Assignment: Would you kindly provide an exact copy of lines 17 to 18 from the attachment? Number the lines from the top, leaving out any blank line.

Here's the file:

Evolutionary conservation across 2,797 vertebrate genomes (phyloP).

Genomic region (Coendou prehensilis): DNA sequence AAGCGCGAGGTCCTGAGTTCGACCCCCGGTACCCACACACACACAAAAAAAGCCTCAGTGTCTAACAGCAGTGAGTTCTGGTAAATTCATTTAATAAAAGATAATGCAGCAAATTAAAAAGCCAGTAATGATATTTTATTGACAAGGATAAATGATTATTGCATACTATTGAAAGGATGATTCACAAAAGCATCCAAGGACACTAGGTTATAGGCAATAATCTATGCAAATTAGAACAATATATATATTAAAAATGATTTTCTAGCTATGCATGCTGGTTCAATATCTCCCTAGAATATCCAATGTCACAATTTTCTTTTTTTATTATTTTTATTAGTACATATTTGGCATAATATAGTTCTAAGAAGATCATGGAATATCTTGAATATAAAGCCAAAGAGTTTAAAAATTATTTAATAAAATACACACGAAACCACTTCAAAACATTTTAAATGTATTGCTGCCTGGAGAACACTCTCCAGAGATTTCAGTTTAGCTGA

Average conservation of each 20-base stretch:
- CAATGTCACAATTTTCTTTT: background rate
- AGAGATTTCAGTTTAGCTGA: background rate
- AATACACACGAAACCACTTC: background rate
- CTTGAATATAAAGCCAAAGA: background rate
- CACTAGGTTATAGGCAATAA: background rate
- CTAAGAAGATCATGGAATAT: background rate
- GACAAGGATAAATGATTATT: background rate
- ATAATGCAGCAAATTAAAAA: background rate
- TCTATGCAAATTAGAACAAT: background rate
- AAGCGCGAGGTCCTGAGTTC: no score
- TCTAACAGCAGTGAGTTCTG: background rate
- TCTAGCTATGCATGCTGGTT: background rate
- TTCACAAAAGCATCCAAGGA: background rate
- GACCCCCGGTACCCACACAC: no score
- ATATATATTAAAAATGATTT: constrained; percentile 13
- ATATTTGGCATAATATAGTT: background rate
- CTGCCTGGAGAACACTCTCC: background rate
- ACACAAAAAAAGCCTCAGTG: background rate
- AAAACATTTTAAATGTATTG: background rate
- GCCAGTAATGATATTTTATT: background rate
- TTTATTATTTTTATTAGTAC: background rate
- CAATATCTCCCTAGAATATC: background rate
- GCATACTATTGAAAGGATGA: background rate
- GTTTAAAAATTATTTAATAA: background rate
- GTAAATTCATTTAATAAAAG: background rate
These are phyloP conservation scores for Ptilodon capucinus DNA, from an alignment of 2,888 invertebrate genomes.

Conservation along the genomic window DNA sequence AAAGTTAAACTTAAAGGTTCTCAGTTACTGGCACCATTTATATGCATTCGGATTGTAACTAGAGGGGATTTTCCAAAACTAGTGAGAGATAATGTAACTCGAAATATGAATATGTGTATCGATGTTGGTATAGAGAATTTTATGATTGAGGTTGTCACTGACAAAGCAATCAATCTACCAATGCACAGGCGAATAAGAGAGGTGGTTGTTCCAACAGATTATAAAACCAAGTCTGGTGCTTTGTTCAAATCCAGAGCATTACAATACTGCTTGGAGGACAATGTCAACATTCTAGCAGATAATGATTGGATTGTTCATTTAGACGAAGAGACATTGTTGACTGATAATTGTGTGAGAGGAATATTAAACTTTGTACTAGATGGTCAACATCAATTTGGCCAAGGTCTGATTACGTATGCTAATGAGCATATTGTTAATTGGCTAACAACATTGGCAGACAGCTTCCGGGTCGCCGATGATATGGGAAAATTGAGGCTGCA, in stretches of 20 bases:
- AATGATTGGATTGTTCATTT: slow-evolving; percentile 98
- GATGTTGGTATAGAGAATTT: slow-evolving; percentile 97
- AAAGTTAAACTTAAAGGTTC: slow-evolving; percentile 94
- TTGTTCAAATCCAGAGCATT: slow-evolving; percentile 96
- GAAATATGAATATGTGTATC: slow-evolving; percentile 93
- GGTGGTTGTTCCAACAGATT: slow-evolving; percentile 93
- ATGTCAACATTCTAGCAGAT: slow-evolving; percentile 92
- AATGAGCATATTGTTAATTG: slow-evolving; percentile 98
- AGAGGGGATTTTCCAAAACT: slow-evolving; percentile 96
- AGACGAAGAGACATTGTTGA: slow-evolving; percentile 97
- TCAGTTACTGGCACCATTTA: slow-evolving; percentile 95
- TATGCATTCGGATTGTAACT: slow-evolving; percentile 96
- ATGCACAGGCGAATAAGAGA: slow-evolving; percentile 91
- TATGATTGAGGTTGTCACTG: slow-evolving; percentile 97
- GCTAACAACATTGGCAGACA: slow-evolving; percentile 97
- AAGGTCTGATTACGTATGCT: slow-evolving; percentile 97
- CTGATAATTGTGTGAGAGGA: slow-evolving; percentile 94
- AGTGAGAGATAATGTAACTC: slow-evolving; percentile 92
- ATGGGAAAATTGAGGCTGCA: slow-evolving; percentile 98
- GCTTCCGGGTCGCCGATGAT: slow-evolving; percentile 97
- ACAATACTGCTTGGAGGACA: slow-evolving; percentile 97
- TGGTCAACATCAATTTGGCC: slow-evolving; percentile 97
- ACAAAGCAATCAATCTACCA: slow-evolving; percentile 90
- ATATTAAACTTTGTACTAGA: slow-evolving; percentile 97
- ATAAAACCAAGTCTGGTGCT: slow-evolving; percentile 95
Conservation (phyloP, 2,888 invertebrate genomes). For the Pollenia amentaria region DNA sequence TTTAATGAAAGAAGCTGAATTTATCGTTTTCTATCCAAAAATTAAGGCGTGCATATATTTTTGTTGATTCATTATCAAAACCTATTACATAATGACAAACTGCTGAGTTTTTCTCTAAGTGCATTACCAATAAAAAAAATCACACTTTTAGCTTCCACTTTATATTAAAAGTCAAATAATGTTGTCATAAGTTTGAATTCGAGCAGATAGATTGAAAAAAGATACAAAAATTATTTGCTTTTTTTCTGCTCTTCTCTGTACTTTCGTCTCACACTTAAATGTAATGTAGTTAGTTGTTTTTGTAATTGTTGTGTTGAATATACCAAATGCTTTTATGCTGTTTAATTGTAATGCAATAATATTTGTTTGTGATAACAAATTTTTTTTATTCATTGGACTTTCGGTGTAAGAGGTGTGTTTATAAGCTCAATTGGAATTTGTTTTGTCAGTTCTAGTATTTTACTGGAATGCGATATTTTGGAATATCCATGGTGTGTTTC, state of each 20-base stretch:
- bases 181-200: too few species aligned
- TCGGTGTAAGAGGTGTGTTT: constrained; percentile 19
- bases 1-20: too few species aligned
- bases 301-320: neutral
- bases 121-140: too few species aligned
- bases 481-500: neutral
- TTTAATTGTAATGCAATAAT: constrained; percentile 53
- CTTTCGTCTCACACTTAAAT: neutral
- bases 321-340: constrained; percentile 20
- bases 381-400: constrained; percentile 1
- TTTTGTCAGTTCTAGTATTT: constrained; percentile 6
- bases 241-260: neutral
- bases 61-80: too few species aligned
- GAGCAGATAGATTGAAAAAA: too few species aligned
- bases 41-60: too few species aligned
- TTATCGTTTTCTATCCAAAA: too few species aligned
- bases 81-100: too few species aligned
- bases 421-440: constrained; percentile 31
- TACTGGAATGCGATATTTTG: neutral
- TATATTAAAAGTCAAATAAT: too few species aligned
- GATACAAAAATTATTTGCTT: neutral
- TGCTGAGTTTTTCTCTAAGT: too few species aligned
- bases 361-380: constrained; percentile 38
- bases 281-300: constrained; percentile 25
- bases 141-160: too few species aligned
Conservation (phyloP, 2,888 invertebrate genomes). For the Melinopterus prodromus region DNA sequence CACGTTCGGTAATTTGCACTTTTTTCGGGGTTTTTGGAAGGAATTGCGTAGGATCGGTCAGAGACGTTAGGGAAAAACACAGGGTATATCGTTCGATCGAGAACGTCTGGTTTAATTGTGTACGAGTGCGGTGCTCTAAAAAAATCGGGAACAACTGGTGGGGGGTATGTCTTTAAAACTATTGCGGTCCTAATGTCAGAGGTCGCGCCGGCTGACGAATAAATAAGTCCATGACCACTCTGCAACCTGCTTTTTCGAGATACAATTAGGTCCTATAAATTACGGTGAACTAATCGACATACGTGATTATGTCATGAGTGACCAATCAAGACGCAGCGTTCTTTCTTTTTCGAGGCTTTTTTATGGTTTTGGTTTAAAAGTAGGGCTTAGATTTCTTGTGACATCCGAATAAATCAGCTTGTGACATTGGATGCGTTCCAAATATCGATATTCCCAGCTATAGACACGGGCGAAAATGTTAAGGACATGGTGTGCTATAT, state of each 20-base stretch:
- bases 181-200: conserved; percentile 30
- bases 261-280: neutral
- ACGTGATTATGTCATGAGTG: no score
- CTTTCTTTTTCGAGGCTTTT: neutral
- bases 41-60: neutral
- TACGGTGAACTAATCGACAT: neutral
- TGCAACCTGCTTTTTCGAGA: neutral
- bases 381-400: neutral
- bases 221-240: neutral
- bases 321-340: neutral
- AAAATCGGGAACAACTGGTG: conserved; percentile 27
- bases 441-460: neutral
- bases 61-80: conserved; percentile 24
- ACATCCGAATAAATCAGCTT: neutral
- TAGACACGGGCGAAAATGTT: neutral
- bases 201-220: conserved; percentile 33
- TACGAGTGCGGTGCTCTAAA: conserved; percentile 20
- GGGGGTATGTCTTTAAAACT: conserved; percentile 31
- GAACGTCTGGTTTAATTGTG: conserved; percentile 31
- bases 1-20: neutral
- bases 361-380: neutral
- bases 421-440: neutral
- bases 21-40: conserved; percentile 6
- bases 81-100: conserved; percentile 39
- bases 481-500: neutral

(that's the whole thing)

- GACCCCCGGTACCCACACAC: no score
- ATATATATTAAAAATGATTT: constrained; percentile 13